I’m going to encourage you to test and track. Try longer articles, but only continue creating longer articles if your audience is engaging with those types of articles. A lot of people enjoy the short form of blog articles because they get what they want in a short amount of time.
This is why some blogs have time-to-read guidance before each article (for example: This article is a 10-minute read). This helps readers know whether they want to invest the time or not before they get started.
If your readers are signaling that they like longer articles, you should lean into that data and work harder to create longer articles, regardless of whether Google approves or not.
Consider The Design Of Your Blog
When was the last time you upgraded your blog design? It’s probably been too long. I know it’s been too long for us, and we have a new blog design underway. Thank you for putting up with this older design and layout for the past year or so. Your patience will be rewarded.
When it comes to design, here are the elements you want to consider:
Your Header: It’s probably the first thing people see when they arrive on your blog, and it’s important to make sure this tells your story and positions the content in your blog.
User-Friendly Navigation: This is the key to your readers’ experience on your site. It’s also how you’ll move a visitor from one article to the next quickly and easily. Try to keep the categories to a minimum to limit a visitor’s choices.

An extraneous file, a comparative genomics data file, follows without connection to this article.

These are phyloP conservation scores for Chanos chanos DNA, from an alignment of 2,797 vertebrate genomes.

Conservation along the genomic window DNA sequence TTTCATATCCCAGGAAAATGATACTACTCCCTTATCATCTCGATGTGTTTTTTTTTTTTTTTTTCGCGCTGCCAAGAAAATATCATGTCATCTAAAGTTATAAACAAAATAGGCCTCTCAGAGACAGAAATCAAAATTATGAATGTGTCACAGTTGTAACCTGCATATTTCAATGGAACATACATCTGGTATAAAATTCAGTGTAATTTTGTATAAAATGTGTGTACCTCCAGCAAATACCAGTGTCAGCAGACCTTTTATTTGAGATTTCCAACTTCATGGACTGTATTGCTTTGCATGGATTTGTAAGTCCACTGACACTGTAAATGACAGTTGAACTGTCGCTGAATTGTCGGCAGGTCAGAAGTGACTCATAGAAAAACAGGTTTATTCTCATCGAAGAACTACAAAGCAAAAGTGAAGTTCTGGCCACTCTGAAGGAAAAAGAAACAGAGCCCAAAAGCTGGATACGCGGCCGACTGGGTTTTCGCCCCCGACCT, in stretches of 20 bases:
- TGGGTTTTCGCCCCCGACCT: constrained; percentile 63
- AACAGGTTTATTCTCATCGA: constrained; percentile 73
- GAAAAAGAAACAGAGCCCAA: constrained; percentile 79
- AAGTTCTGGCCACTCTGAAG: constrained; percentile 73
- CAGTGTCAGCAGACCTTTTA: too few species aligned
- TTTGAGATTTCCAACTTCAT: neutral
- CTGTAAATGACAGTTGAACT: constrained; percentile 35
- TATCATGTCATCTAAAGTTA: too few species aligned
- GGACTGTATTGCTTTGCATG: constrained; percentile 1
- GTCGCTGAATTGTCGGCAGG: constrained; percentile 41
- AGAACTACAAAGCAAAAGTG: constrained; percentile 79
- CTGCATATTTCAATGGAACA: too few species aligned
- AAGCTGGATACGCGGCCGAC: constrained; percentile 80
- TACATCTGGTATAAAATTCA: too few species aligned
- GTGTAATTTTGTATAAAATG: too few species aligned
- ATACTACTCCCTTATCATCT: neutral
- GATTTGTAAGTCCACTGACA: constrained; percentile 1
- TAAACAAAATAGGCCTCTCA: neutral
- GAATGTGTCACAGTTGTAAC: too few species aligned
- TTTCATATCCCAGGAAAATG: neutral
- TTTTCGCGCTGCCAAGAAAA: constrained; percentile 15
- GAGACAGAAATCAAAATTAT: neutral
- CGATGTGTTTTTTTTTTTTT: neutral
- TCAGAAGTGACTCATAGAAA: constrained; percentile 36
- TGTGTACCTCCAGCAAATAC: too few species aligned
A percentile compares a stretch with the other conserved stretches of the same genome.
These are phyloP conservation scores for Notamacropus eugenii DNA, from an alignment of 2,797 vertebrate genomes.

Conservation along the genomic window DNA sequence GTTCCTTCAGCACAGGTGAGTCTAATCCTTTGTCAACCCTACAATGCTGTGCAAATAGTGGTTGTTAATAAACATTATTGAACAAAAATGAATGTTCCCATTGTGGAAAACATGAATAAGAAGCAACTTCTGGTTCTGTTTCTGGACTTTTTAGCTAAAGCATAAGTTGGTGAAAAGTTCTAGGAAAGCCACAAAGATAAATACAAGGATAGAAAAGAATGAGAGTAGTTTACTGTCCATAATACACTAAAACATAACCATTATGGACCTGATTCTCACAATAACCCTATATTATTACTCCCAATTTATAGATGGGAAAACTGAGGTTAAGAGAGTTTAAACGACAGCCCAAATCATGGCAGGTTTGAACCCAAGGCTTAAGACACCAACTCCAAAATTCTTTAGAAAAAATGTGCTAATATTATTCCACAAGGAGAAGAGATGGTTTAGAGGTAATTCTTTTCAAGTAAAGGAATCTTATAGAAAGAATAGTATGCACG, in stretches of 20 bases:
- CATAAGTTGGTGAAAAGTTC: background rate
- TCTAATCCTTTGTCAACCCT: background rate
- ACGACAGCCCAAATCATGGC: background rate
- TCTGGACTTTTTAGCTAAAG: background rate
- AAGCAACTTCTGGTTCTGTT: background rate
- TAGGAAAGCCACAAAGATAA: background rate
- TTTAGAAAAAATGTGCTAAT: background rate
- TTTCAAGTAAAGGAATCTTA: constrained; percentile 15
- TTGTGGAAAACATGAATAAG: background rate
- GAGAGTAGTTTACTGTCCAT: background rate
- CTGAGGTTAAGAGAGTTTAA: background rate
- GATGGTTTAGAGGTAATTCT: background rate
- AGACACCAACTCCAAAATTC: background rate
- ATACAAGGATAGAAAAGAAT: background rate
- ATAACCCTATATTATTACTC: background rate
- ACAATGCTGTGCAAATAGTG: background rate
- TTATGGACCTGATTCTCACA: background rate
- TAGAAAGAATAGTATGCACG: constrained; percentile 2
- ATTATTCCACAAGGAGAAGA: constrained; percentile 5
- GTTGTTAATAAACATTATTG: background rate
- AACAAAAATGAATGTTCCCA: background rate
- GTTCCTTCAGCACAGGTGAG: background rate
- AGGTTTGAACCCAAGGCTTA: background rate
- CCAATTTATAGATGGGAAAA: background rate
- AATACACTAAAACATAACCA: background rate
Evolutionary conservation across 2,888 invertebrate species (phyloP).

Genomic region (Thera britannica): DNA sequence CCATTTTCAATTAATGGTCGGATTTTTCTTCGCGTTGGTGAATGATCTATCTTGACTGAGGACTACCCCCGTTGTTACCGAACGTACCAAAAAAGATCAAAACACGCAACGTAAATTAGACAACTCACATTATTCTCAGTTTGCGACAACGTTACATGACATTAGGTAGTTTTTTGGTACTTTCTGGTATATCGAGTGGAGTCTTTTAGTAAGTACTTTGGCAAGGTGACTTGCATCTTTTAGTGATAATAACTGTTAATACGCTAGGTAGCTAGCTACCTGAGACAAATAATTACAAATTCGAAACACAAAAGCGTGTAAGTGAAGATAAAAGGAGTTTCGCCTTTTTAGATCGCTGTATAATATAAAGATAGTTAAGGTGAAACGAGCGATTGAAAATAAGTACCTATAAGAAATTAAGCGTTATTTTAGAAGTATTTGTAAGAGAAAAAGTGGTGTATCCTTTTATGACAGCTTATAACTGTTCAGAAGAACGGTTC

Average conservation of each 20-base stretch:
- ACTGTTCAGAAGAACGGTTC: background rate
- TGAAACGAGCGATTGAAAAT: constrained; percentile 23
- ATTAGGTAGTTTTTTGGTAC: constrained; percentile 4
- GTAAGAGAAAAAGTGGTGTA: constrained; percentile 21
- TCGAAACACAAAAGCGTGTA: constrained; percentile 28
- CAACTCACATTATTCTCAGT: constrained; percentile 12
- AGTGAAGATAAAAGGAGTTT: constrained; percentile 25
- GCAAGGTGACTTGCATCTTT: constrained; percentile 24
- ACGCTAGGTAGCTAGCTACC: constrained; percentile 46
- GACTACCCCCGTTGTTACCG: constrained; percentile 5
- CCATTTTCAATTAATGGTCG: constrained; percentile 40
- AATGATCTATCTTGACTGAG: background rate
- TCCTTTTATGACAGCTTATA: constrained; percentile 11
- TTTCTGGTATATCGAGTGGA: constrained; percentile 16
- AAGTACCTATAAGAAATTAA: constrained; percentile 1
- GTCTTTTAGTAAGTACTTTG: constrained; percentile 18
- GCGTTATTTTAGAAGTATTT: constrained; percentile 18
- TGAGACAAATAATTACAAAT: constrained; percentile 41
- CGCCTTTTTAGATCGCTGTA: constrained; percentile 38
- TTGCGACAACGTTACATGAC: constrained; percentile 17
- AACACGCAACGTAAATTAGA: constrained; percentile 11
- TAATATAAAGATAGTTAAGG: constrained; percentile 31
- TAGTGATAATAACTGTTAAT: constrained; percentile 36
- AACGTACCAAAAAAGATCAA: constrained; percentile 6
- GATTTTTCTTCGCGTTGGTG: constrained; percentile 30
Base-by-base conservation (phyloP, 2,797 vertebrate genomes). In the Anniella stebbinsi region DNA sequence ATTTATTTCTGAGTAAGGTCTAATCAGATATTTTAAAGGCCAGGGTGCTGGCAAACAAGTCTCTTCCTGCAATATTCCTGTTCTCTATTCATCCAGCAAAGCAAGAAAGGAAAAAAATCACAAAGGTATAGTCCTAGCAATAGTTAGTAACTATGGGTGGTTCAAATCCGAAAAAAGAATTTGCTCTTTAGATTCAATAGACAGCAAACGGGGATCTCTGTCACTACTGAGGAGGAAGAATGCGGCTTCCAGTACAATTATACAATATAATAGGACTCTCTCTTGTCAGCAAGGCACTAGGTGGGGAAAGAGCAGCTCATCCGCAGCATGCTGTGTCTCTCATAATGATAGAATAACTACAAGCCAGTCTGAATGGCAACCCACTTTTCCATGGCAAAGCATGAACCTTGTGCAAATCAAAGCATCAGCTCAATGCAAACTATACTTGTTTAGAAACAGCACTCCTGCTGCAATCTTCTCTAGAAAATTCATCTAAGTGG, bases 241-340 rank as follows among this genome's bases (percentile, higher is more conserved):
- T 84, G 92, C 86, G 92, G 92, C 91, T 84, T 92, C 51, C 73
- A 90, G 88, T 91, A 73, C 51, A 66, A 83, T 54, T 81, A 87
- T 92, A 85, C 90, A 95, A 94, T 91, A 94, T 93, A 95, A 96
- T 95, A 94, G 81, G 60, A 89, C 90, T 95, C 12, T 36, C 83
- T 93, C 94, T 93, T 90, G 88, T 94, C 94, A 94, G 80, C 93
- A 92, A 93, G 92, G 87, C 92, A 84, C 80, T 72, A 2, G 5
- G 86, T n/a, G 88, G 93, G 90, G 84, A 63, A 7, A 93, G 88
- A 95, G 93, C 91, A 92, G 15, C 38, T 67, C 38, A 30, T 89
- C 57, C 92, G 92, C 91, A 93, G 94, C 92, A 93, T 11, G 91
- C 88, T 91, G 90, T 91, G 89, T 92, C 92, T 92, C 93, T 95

Links Inside Articles: You should, as a best practice, include links in your blog articles to other articles. This will help increase visitors’ time on your site and boost search rankings for your articles.
A Search Box: If your blog has many articles, or if you’ve been blogging for a number of years, consider giving your visitors a search feature that allows them to quickly and easily find articles on the subject of their choice.
Sidebar: It’s a good practice to use a sidebar on the right side of the page to highlight content you want to draw special attention to while readers spend time on your blog. This also helps keep people on the site, and this content should be personalized based on their consumption preferences or previous behaviors.
You can include other blog elements in the sidebar, like author bios (although I prefer these at the bottom) or an email subscription box.